While all invasive species are unwanted in some regard, they all can’t make the Spring Thaw Throwdown Least Wanted Tournament. The selection committee debated over many worthy species and feel strongly about the 16 that made this year’s tournament.
For all of the bubble-watchers out there, below is a little information on the first four out of the tournament. We hope this can bring a little closure if your least favorite species didn’t make the tournament.
Didymo (aka rock snot)
Tough draw for Didymo. While the rock snot have a great mascot, they’ve fallen on tough times in the algae league. There’s some controversy as to whether or not they even belong in this least wanted AIS tournament because of some evidence that the rock snot are native to the Great Lakes region. With a cloud like they hanging over your program, it’s understandable that they’re on the outside looking in.
Bloody red shrimp
Another program with a great mascot, but not the impacts to get out of the strong macroinvertebrate conference. Sure, they can get really abundant, and when you’re that abundant, there has to be an impact, right? However, when you have standout species with a track record of impacts like the dreissenids and rusty crayfish, plus the large water-quality impacts spiny water flea can have on just one lake, it’s easy to see how the bloody red shrimp just can’t be even one of the top four least wanted in their division.
The grass carp (pictured at left) is one of those species that just doesn’t get enough credit. While other fish may be more flashy by jumping out of the water or by having some pretty nasty teeth, the grass carp are just out there chowing down on all the plants and reproducing in a Lake Erie river (unlike some other carp species). Their impacts kind of go under the radar and maybe didn’t meet the eye test of the committee. Maybe had a grass carp met the face of someone on the selection committee, we would see them in the tournament?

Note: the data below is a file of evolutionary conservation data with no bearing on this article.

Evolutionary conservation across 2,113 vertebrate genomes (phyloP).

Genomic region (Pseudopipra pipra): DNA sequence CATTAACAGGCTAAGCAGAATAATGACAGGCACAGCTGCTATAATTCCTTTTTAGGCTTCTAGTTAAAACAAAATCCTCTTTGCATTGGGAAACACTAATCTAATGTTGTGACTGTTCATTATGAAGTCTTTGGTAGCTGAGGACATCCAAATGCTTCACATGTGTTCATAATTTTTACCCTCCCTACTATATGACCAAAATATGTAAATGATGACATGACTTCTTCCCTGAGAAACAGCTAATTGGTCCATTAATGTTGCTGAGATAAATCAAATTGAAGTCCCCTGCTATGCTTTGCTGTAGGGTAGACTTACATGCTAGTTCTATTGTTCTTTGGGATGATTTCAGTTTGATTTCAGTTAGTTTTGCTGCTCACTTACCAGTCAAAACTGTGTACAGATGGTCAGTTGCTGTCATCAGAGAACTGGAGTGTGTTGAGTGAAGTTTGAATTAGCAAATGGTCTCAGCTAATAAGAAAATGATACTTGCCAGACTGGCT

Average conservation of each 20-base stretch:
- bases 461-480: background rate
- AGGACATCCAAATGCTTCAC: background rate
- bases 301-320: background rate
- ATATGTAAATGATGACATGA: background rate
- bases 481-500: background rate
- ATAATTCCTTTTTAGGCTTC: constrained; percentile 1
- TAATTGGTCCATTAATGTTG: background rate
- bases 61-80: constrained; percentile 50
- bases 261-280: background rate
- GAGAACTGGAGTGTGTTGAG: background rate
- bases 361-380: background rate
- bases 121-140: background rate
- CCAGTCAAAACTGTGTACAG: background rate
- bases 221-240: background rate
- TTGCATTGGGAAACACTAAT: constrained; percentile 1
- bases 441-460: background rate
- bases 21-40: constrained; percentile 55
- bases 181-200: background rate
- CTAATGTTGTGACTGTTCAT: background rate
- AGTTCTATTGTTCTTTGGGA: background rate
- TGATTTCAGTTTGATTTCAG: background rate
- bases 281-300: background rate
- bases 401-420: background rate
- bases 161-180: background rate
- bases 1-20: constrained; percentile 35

Largemouth bass reovirus
This recently discovered virus is just too new and has too few documented impacts for it to win its way into the Spring Thaw Throwdown Least Wanted Tournament. This virus was discovered as part of a fish kill in northern Wisconsin in 2016 and more work needs to be done to determine if it was the primary cause of the fish kill. However, the selection committee will be keeping its eye on this new program to see if it can someday warrant inclusion into the Wetland/Virus Division.